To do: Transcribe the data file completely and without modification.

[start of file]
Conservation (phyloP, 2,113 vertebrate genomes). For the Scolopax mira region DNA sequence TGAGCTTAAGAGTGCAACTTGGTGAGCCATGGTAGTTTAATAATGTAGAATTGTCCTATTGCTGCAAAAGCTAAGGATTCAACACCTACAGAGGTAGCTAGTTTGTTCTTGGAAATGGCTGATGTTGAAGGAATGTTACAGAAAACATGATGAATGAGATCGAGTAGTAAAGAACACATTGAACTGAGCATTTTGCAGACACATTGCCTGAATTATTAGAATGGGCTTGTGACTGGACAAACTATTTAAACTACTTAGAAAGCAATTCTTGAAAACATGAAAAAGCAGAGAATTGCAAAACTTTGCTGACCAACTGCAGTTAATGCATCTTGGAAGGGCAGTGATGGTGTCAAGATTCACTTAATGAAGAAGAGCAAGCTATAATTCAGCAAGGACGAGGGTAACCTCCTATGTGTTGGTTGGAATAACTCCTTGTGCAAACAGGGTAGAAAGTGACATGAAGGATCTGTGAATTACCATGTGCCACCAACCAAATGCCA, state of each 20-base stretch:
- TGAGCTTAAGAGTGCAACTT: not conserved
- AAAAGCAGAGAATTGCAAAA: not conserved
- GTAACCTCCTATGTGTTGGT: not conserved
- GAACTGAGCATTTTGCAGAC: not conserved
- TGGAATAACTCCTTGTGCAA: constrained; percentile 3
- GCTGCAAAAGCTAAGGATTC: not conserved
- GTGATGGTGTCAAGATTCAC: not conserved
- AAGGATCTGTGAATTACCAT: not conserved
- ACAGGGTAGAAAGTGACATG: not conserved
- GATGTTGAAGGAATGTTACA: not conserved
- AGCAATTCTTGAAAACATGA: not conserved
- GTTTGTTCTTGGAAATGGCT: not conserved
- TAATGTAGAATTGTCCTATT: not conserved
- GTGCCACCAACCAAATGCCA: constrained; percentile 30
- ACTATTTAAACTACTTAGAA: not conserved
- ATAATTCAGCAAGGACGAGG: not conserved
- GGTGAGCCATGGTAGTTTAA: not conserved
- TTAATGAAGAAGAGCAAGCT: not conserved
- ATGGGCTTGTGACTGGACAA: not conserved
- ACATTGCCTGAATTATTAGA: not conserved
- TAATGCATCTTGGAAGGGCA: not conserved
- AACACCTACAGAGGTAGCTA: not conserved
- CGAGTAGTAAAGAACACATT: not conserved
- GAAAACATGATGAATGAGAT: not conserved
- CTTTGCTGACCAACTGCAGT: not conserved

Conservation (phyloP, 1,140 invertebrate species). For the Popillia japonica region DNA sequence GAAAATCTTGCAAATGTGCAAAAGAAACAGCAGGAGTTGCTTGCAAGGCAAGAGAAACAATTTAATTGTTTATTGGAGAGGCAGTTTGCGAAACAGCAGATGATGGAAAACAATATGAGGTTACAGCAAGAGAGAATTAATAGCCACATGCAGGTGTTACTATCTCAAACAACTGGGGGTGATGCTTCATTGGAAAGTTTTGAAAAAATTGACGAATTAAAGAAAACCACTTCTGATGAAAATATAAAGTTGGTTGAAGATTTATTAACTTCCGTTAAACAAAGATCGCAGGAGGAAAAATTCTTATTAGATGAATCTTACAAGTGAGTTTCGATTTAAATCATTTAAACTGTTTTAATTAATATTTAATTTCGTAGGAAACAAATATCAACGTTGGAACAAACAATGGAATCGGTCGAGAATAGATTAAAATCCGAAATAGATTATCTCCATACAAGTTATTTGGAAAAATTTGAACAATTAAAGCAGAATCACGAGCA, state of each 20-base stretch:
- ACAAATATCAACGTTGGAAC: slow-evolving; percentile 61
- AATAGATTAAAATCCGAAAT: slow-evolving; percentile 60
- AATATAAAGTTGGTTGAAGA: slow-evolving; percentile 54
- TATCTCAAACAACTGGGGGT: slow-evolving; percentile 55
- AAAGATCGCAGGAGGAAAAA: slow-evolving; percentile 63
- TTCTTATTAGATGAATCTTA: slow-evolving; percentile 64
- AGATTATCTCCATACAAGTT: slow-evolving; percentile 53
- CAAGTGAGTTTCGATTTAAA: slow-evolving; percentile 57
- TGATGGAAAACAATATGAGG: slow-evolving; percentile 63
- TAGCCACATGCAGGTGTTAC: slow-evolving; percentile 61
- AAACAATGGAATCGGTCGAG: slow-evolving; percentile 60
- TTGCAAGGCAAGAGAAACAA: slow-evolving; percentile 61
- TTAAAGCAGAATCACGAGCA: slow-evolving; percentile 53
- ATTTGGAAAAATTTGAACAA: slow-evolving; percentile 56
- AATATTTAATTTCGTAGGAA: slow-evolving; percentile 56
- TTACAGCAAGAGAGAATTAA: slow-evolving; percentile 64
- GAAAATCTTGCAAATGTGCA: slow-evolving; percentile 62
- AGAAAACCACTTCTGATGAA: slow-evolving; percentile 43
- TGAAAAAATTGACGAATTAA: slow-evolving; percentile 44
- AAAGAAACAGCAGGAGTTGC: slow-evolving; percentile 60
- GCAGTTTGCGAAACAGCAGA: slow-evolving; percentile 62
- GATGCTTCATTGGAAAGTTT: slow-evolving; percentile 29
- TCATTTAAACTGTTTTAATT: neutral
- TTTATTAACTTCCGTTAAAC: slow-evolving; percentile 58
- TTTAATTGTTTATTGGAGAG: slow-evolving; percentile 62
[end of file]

Conservation (phyloP, 2,113 vertebrate genomes). For the Scolopax mira region DNA sequence TGAGCTTAAGAGTGCAACTTGGTGAGCCATGGTAGTTTAATAATGTAGAATTGTCCTATTGCTGCAAAAGCTAAGGATTCAACACCTACAGAGGTAGCTAGTTTGTTCTTGGAAATGGCTGATGTTGAAGGAATGTTACAGAAAACATGATGAATGAGATCGAGTAGTAAAGAACACATTGAACTGAGCATTTTGCAGACACATTGCCTGAATTATTAGAATGGGCTTGTGACTGGACAAACTATTTAAACTACTTAGAAAGCAATTCTTGAAAACATGAAAAAGCAGAGAATTGCAAAACTTTGCTGACCAACTGCAGTTAATGCATCTTGGAAGGGCAGTGATGGTGTCAAGATTCACTTAATGAAGAAGAGCAAGCTATAATTCAGCAAGGACGAGGGTAACCTCCTATGTGTTGGTTGGAATAACTCCTTGTGCAAACAGGGTAGAAAGTGACATGAAGGATCTGTGAATTACCATGTGCCACCAACCAAATGCCA, state of each 20-base stretch:
- TGAGCTTAAGAGTGCAACTT: not conserved
- AAAAGCAGAGAATTGCAAAA: not conserved
- GTAACCTCCTATGTGTTGGT: not conserved
- GAACTGAGCATTTTGCAGAC: not conserved
- TGGAATAACTCCTTGTGCAA: constrained; percentile 3
- GCTGCAAAAGCTAAGGATTC: not conserved
- GTGATGGTGTCAAGATTCAC: not conserved
- AAGGATCTGTGAATTACCAT: not conserved
- ACAGGGTAGAAAGTGACATG: not conserved
- GATGTTGAAGGAATGTTACA: not conserved
- AGCAATTCTTGAAAACATGA: not conserved
- GTTTGTTCTTGGAAATGGCT: not conserved
- TAATGTAGAATTGTCCTATT: not conserved
- GTGCCACCAACCAAATGCCA: constrained; percentile 30
- ACTATTTAAACTACTTAGAA: not conserved
- ATAATTCAGCAAGGACGAGG: not conserved
- GGTGAGCCATGGTAGTTTAA: not conserved
- TTAATGAAGAAGAGCAAGCT: not conserved
- ATGGGCTTGTGACTGGACAA: not conserved
- ACATTGCCTGAATTATTAGA: not conserved
- TAATGCATCTTGGAAGGGCA: not conserved
- AACACCTACAGAGGTAGCTA: not conserved
- CGAGTAGTAAAGAACACATT: not conserved
- GAAAACATGATGAATGAGAT: not conserved
- CTTTGCTGACCAACTGCAGT: not conserved

Conservation (phyloP, 1,140 invertebrate species). For the Popillia japonica region DNA sequence GAAAATCTTGCAAATGTGCAAAAGAAACAGCAGGAGTTGCTTGCAAGGCAAGAGAAACAATTTAATTGTTTATTGGAGAGGCAGTTTGCGAAACAGCAGATGATGGAAAACAATATGAGGTTACAGCAAGAGAGAATTAATAGCCACATGCAGGTGTTACTATCTCAAACAACTGGGGGTGATGCTTCATTGGAAAGTTTTGAAAAAATTGACGAATTAAAGAAAACCACTTCTGATGAAAATATAAAGTTGGTTGAAGATTTATTAACTTCCGTTAAACAAAGATCGCAGGAGGAAAAATTCTTATTAGATGAATCTTACAAGTGAGTTTCGATTTAAATCATTTAAACTGTTTTAATTAATATTTAATTTCGTAGGAAACAAATATCAACGTTGGAACAAACAATGGAATCGGTCGAGAATAGATTAAAATCCGAAATAGATTATCTCCATACAAGTTATTTGGAAAAATTTGAACAATTAAAGCAGAATCACGAGCA, state of each 20-base stretch:
- ACAAATATCAACGTTGGAAC: slow-evolving; percentile 61
- AATAGATTAAAATCCGAAAT: slow-evolving; percentile 60
- AATATAAAGTTGGTTGAAGA: slow-evolving; percentile 54
- TATCTCAAACAACTGGGGGT: slow-evolving; percentile 55
- AAAGATCGCAGGAGGAAAAA: slow-evolving; percentile 63
- TTCTTATTAGATGAATCTTA: slow-evolving; percentile 64
- AGATTATCTCCATACAAGTT: slow-evolving; percentile 53
- CAAGTGAGTTTCGATTTAAA: slow-evolving; percentile 57
- TGATGGAAAACAATATGAGG: slow-evolving; percentile 63
- TAGCCACATGCAGGTGTTAC: slow-evolving; percentile 61
- AAACAATGGAATCGGTCGAG: slow-evolving; percentile 60
- TTGCAAGGCAAGAGAAACAA: slow-evolving; percentile 61
- TTAAAGCAGAATCACGAGCA: slow-evolving; percentile 53
- ATTTGGAAAAATTTGAACAA: slow-evolving; percentile 56
- AATATTTAATTTCGTAGGAA: slow-evolving; percentile 56
- TTACAGCAAGAGAGAATTAA: slow-evolving; percentile 64
- GAAAATCTTGCAAATGTGCA: slow-evolving; percentile 62
- AGAAAACCACTTCTGATGAA: slow-evolving; percentile 43
- TGAAAAAATTGACGAATTAA: slow-evolving; percentile 44
- AAAGAAACAGCAGGAGTTGC: slow-evolving; percentile 60
- GCAGTTTGCGAAACAGCAGA: slow-evolving; percentile 62
- GATGCTTCATTGGAAAGTTT: slow-evolving; percentile 29
- TCATTTAAACTGTTTTAATT: neutral
- TTTATTAACTTCCGTTAAAC: slow-evolving; percentile 58
- TTTAATTGTTTATTGGAGAG: slow-evolving; percentile 62